New counter fraud guidance issued for food and drink businesses

New guidance has been issued by the Chartered Institute of Environmental Health to help businesses address fraud within the food and drink industry. The guide sets out 7 steps businesses should adopt.

15 November 2016

The Chartered Institute of Environmental Health (CIEH) has published a counter fraud good practice guide for food and drink businesses.

The horsemeat scandal in 2013 shone the spotlight on food fraud and the onus ever since has been on Regulators and the industry to do more to combat it and to restore consumer confidence in food integrity and supply chains. The CIEH has consequently developed the good practice guide for food and drink businesses in collaboration with other key parties, including the Food Standards Agency’s National Food Crime Unit. The guide considers general principles of counter fraud good practice from other industries, which it then applies to the different types of fraud that typically affect food businesses (including examples such as payroll fraud, European distribution fraud and long-and-short firm fraud). It also sets out different case studies at Annex 1 to demonstrate how fraud can appear within the food and drink sector and how those businesses addressed the issue.

The guide highlights that while food fraud poses a risk to public health and confidence, it also carries a financial cost by increasing prices, as well as reducing businesses’ profitability and brand integrity. Treating food fraud as any other business risk can therefore turn it from a threat to something that can reduce costs, improve profitability and enhance competitive advantage.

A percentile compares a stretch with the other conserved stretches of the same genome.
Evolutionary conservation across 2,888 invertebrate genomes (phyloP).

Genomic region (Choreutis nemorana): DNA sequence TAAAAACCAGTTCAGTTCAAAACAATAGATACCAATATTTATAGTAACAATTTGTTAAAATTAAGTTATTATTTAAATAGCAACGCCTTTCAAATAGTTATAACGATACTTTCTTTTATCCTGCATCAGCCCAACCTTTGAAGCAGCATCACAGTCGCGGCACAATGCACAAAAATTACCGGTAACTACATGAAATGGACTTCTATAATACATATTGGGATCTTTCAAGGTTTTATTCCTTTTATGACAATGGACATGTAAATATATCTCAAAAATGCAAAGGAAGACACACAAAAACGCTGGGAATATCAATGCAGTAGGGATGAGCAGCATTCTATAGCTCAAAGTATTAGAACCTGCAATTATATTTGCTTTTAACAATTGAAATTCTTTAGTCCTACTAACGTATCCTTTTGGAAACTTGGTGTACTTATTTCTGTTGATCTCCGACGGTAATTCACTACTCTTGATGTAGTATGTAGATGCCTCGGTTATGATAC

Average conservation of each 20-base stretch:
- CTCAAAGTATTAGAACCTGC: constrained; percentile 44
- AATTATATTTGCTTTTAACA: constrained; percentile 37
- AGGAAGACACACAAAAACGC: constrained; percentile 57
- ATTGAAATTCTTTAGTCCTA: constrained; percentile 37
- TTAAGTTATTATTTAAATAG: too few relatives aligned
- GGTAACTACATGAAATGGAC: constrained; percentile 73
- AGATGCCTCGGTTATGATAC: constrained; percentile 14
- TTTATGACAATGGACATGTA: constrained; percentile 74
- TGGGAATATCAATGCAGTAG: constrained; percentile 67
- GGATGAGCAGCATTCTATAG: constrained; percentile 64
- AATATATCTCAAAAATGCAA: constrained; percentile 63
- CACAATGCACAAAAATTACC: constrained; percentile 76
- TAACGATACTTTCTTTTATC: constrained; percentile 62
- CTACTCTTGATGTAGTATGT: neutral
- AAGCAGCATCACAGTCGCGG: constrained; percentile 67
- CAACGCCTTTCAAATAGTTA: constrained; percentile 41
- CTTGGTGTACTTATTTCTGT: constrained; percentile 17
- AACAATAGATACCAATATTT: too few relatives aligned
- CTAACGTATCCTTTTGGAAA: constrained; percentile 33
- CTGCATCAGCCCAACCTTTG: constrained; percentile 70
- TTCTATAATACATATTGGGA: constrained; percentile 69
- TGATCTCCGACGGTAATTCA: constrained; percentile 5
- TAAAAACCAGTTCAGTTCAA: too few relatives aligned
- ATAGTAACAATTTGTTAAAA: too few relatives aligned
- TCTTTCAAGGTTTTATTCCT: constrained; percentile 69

The guide sets out 7 steps based on established good practice to counter fraud. These are:

  1. establishing the nature and scale of the problem
  2. developing a strategy to tackle it
  3. establishing an implementation structure
  4. designing and implementing fraud prevention measures
  5. designing and implementing fraud detection measures
  6. designing and implementing investigative processes
  7. monitoring outcomes.

While compliance with the guide and the steps set out above are (currently) not mandatory, businesses should take the time now to review them and overhaul their processes as necessary to counter fraud. Otherwise, failing to put an effective counter fraud strategy in place could leave a business exposed to financial and reputational damage and will also make it difficult to defend from a position of ignorance in the event that fraud is uncovered.

The Institute of Food Safety, Integrity & Protection is planning to launch a pilot into the guide’s approach in 2017. Any food and drink businesses interested in participating should contact Eoghan Daly for more information.

This article was written by Rebecca Houlden and Sian Edmunds.

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Sian Edmunds

Sian Edmunds Partner

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